During COVID-19, we here at We ❤️ Health Literacy Headquarters have found ourselves drawn to stories about past pandemics. So this week, we’re introducing you to a must-read novel set during a very different (and perhaps even more gruesome) pandemic. Doesn’t it sound like the perfect beach read?!
In Year of Wonders, Geraldine Brooks tells a fictionalized tale of the real-life English village of Eyam during the 1600s. When the bubonic plague arrived at their doorstep, Eyam’s villagers made the difficult decision to quarantine their entire community to avoid spreading the “plague seeds” elsewhere. Over the 14 months of the self-imposed quarantine, 260 villagers got sick and died.
Our health communication brains saw a lot of COVID-19 parallels in the pages of this book. For example, Brooks’s narrative explains that the villagers of Eyam didn’t make the selfless decision to quarantine on their own. It was the town minister who came up with the idea and convinced everyone to get on board. In other words, the community needed a trusted messenger who could explain in plain language what steps they needed to take and why!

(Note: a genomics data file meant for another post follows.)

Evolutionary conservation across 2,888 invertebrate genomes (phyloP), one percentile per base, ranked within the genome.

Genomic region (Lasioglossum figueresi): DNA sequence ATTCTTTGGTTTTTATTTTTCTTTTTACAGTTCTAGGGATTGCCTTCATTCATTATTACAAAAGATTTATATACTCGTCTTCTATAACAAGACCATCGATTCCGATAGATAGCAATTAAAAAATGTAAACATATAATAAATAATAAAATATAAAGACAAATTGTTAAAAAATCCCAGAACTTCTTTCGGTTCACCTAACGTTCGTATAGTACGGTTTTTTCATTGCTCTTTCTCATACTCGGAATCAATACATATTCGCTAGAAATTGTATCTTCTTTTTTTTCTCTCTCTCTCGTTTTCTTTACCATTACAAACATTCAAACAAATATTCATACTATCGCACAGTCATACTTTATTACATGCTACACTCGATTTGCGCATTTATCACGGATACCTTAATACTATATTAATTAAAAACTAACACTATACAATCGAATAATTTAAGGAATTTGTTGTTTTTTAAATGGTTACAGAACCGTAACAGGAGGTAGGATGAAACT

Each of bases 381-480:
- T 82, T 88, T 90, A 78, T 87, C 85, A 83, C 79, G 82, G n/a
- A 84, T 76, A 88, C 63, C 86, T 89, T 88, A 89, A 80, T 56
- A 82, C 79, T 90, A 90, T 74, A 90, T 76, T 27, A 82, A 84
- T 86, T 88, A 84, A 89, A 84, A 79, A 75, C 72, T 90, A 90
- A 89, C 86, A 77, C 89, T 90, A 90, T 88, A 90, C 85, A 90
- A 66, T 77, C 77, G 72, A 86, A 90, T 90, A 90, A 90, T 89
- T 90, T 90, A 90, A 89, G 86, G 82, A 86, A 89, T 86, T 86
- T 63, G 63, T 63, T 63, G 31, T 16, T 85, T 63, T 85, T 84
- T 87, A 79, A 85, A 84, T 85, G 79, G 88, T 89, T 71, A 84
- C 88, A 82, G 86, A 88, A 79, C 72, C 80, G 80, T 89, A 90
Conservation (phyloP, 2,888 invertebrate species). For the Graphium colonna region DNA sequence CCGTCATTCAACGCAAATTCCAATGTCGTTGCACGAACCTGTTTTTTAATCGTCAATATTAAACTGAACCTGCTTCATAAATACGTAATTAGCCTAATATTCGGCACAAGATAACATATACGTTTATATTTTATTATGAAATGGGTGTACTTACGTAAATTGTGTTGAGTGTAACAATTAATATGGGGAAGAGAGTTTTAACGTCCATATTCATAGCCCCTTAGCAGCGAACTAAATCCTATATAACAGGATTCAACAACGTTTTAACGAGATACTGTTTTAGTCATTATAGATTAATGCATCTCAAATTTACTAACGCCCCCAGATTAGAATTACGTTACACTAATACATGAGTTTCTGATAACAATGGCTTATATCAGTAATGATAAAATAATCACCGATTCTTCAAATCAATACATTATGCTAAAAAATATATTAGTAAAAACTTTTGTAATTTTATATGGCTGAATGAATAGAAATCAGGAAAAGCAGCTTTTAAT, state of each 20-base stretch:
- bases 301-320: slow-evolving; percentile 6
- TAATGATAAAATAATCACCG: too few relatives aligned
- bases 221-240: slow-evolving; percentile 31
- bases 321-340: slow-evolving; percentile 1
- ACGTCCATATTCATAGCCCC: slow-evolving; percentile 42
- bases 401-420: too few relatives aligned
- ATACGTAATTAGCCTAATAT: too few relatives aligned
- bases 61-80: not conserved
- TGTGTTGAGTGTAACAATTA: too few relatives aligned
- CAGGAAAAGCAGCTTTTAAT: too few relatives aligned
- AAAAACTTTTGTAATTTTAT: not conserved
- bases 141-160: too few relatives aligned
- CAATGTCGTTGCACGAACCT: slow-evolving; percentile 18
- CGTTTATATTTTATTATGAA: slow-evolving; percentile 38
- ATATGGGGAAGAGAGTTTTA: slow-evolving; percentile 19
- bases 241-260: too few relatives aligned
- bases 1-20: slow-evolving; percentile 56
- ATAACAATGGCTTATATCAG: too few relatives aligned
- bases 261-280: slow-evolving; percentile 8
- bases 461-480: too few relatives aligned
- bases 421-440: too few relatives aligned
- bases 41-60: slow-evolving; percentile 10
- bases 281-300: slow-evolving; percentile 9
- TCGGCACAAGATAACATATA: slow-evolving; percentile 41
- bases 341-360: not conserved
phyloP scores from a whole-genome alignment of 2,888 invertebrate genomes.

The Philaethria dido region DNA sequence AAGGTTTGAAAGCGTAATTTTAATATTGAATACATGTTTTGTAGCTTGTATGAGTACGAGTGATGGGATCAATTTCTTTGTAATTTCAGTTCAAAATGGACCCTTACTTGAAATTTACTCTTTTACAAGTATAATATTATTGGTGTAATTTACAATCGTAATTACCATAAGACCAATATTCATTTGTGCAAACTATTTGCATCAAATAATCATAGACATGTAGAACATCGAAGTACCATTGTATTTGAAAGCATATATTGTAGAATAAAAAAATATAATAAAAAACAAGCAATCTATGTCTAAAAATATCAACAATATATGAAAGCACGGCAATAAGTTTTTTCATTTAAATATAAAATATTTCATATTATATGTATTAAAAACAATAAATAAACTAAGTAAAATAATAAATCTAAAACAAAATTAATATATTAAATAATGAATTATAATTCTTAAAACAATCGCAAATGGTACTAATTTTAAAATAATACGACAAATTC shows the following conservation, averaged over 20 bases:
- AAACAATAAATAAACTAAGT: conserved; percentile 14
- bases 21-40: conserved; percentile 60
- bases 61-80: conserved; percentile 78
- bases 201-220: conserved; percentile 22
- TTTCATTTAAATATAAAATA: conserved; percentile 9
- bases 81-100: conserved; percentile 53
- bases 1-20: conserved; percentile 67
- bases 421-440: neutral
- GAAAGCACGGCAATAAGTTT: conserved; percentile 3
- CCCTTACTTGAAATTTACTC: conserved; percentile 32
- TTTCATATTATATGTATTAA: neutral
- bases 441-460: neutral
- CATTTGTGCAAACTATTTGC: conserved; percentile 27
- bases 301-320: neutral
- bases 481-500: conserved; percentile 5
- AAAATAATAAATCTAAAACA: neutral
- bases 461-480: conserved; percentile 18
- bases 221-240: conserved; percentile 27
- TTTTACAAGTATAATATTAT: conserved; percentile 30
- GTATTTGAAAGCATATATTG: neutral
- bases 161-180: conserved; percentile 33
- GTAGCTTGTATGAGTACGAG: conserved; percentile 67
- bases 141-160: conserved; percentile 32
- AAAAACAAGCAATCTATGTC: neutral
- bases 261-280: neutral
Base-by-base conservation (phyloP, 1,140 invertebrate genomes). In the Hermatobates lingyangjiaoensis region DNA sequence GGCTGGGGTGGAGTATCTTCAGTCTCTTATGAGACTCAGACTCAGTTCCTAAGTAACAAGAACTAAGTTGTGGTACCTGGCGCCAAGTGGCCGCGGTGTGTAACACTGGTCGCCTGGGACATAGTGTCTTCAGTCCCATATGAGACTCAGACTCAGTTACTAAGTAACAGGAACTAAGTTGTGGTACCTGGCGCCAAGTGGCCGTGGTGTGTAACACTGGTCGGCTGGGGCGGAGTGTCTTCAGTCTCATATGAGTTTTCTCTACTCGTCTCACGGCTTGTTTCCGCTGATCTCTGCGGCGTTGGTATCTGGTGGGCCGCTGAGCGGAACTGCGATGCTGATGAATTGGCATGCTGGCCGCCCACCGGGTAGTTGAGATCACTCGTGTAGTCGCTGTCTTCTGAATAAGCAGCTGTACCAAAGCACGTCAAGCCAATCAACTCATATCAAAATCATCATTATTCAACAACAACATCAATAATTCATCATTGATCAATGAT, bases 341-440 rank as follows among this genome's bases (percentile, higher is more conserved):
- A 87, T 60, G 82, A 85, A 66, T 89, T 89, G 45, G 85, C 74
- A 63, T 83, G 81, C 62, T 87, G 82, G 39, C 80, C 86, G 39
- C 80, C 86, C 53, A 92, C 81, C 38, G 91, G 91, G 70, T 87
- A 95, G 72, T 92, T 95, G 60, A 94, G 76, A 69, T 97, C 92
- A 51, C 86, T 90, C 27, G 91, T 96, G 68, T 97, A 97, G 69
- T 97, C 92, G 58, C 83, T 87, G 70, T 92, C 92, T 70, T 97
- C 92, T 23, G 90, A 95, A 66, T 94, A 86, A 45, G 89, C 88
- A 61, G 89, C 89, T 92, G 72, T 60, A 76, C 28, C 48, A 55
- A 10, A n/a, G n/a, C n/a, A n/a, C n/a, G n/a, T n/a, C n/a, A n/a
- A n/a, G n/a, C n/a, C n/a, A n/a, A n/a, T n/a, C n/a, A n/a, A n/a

And much like health communicators today, the minister and others in favor of the quarantine had to combat dangerous health misinformation. When a myth about local healers being witches who caused the plague went, ahem, viral, some villagers turned on the very people in a position to help them. Sound familiar, dear readers?
In spite of the community’s inner turmoil, the villagers stuck with the quarantine — and that decision likely slowed the spread of the plague to nearby towns and villages. Brooks also dramatizes how, despite all their personal losses, many villagers went above and beyond to help each other through an incredibly dark time. And that’s what we call a public health success story.
The bottom line: Read Geraldine Brooks’s novel Year of Wonders for a historical take on the trials and triumphs of quarantining during a pandemic.
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